Index: operator.rst
===================================================================
 operator.rst (revision 84368)
+++ operator.rst (working copy)
@@ 22,6 +22,9 @@
operations, mathematical operations, sequence operations, and abstract type
tests.
+Object comparison
+
+
The object comparison functions are useful for all objects, and are named after
the rich comparison operators they support:
@@ 48,6 +51,9 @@
:ref:`comparisons` for more information about rich comparisons.
+Logical operations
+
+
The logical operations are also generally applicable to all objects, and support
truth tests, identity tests, and boolean operations:
@@ 77,6 +83,9 @@
Return ``a is not b``. Tests object identity.
+Mathematical and bitwise operations
+
+
The mathematical and bitwise operations are the most numerous:
@@ 185,6 +194,9 @@
Return the bitwise exclusive or of *a* and *b*.
+Sequence operations
+
+
Operations which work with sequences (some of them with mappings too) include:
.. function:: concat(a, b)
@@ 226,14 +238,63 @@
Set the value of *a* at index *b* to *c*.
+Example: Build a dictionary that maps the ordinals from ``0`` to ``255`` to
+their character equivalents.
Many operations have an "inplace" version. The following functions provide a
more primitive access to inplace operators than the usual syntax does; for
example, the :term:`statement` ``x += y`` is equivalent to
``x = operator.iadd(x, y)``. Another way to put it is to say that
``z = operator.iadd(x, y)`` is equivalent to the compound statement
``z = x; z += y``.
+ >>> d = {}
+ >>> keys = range(256)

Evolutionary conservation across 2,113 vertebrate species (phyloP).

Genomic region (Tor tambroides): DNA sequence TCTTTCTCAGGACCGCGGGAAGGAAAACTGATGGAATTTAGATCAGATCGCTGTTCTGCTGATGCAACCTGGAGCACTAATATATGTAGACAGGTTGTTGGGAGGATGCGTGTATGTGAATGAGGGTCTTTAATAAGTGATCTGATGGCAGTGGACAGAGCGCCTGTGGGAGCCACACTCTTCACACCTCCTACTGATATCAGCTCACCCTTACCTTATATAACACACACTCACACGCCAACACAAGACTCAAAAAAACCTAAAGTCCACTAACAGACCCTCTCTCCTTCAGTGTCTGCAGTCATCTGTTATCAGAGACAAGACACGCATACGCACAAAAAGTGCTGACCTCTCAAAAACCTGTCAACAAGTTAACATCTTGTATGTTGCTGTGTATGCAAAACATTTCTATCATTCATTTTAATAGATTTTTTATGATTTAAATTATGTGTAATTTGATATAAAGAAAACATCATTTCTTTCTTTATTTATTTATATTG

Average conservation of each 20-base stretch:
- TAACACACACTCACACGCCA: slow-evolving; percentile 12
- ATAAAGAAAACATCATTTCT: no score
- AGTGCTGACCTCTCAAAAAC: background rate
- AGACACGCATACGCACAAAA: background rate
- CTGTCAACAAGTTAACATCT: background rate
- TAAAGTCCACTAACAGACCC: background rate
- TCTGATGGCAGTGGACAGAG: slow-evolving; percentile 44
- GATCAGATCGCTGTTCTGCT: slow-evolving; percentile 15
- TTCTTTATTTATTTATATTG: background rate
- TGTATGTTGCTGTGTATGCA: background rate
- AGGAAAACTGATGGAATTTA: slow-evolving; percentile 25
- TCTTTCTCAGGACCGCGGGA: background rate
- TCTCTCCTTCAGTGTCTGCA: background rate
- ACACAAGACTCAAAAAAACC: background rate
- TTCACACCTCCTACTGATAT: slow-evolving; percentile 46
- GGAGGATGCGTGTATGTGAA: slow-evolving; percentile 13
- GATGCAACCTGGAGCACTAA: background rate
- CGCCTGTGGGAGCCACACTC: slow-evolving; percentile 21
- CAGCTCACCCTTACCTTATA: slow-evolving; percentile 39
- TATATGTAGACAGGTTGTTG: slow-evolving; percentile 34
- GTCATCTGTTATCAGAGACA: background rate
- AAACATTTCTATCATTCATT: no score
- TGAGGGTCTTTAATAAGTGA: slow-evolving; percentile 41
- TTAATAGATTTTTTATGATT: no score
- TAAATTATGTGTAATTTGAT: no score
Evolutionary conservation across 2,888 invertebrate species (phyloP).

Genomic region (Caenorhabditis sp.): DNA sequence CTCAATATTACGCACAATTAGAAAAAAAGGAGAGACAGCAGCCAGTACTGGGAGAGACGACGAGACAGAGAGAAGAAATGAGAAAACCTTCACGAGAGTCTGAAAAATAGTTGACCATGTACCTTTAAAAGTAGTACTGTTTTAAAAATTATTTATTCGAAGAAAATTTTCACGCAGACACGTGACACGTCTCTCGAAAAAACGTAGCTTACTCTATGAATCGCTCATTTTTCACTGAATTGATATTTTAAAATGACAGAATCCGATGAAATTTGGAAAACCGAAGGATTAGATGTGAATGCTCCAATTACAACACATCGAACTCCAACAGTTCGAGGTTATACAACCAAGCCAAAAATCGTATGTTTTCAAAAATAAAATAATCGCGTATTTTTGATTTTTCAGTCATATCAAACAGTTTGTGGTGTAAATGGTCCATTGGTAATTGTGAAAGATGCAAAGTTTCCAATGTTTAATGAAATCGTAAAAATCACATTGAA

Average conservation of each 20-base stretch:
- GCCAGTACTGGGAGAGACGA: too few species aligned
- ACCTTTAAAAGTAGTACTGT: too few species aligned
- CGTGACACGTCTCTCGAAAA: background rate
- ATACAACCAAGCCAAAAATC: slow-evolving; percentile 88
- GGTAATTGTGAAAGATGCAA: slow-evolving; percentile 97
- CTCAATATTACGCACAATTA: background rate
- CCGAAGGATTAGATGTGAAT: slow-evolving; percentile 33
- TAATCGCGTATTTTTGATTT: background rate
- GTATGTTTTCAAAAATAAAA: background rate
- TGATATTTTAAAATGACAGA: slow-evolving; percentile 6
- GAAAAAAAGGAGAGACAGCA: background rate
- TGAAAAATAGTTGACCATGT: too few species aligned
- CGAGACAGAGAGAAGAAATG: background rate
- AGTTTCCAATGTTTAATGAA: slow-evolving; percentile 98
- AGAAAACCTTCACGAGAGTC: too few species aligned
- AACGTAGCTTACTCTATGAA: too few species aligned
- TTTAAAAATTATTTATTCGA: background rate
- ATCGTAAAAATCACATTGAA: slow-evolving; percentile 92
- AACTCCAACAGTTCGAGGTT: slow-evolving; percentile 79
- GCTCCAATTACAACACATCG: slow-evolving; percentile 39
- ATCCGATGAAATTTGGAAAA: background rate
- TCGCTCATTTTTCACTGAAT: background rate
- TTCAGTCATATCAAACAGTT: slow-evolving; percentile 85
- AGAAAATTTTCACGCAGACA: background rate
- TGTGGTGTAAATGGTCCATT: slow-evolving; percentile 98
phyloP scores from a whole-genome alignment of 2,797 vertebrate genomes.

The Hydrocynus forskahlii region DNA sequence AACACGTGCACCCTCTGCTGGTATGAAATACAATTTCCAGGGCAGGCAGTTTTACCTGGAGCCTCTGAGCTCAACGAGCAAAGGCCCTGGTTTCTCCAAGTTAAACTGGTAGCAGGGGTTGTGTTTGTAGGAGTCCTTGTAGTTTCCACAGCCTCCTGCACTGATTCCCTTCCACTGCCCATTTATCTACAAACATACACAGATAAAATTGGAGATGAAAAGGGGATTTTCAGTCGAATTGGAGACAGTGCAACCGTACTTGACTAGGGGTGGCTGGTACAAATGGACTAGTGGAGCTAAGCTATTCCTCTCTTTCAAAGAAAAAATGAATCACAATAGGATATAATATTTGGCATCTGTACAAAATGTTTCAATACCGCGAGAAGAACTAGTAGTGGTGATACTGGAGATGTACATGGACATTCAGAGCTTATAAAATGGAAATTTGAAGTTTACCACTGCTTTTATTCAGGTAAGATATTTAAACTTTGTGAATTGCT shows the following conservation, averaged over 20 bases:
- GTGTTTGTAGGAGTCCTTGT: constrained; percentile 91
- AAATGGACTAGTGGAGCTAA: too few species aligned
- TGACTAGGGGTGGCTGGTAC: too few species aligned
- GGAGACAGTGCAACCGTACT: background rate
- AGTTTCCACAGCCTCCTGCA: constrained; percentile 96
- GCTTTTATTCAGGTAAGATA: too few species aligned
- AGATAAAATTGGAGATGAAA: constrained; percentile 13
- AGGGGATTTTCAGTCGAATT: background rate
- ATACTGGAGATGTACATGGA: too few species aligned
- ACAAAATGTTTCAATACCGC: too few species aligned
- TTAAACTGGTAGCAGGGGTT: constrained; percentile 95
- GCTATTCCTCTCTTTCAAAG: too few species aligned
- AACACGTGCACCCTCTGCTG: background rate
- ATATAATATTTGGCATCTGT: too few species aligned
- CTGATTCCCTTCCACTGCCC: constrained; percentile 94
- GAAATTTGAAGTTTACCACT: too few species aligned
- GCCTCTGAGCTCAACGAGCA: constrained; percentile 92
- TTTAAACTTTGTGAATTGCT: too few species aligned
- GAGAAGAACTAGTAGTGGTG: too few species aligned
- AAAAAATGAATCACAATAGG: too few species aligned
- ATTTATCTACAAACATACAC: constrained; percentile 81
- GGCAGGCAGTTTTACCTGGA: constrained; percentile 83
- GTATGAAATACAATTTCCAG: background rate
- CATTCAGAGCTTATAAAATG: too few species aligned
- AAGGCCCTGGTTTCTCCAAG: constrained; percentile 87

+ >>> vals = map(chr, keys)
+ >>> map(operator.setitem, [d]*len(keys), keys, vals) # doctest: +SKIP
+.. XXX: find a better, readable, example
+
+
+Inplace operations
+
+
+In Python, some types can implement *inplace* addition via the
+:meth:`__iadd__` special method. The :mod:`operator` module give access to
+this method through the ``operator.iadd(x, y)`` function which is then
+equivalent to ``x.__iadd__(y)``. Inplace operations are only
+possible for mutable types such as lists or dictionaries. For
+example::
+
+ >>> l = ["spam"]
+ >>> operator.iadd(["eggs"])
+ >>> operator.iadd(l, ["eggs"])
+ ['spam', 'eggs']
+ >>> l
+ ['spam', 'eggs']
+ >>> l is operator.iadd(l, [4, 2])
+ True
+
+The important things to note are that ``x.__iadd__`` is a method that
+mutates *x* and returns *x*.
+
+For immutable types (such as integers, strings or tuples) and types
+which do not implement the :meth:`__iadd__` method, ``operator.iadd(x,
+y)`` falls back to ``x + y``. Notice the difference with the previous
+example in the following::
+
+ >>> t = ("spam",)
+ >>> operator.iadd(t, ("eggs",))
+ ('spam', 'eggs')
+ >>> t
+ ('spam',)
+ >>> operator.iadd(t, (4, 2)) is t
+ False
+
+Inplace operations can be used to obtain the same result as augmented
+assignement (e.g ``x += 2``). But to achieve this for both mutable
+and immutable objects, one has to write::
+
+ x = operator.iadd(x, 2)
+
+This has no advantage over ``x += 2``.
+
+Inplace operations are not limited to addition. All mathematical and
+bitwise operations can be performed inplace  see the list below.
+
.. function:: iadd(a, b)
__iadd__(a, b)
@@ 311,16 +372,10 @@
``a = ixor(a, b)`` is equivalent to ``a ^= b``.
Example: Build a dictionary that maps the ordinals from ``0`` to ``255`` to
their character equivalents.
 >>> d = {}
 >>> keys = range(256)
 >>> vals = map(chr, keys)
 >>> map(operator.setitem, [d]*len(keys), keys, vals) # doctest: +SKIP
+Generalized attribute and item lookups
+
.. XXX: find a better, readable, example

The :mod:`operator` module also defines tools for generalized attribute and item
lookups. These are useful for making fast field extractors as arguments for
:func:`map`, :func:`sorted`, :meth:`itertools.groupby`, or other functions that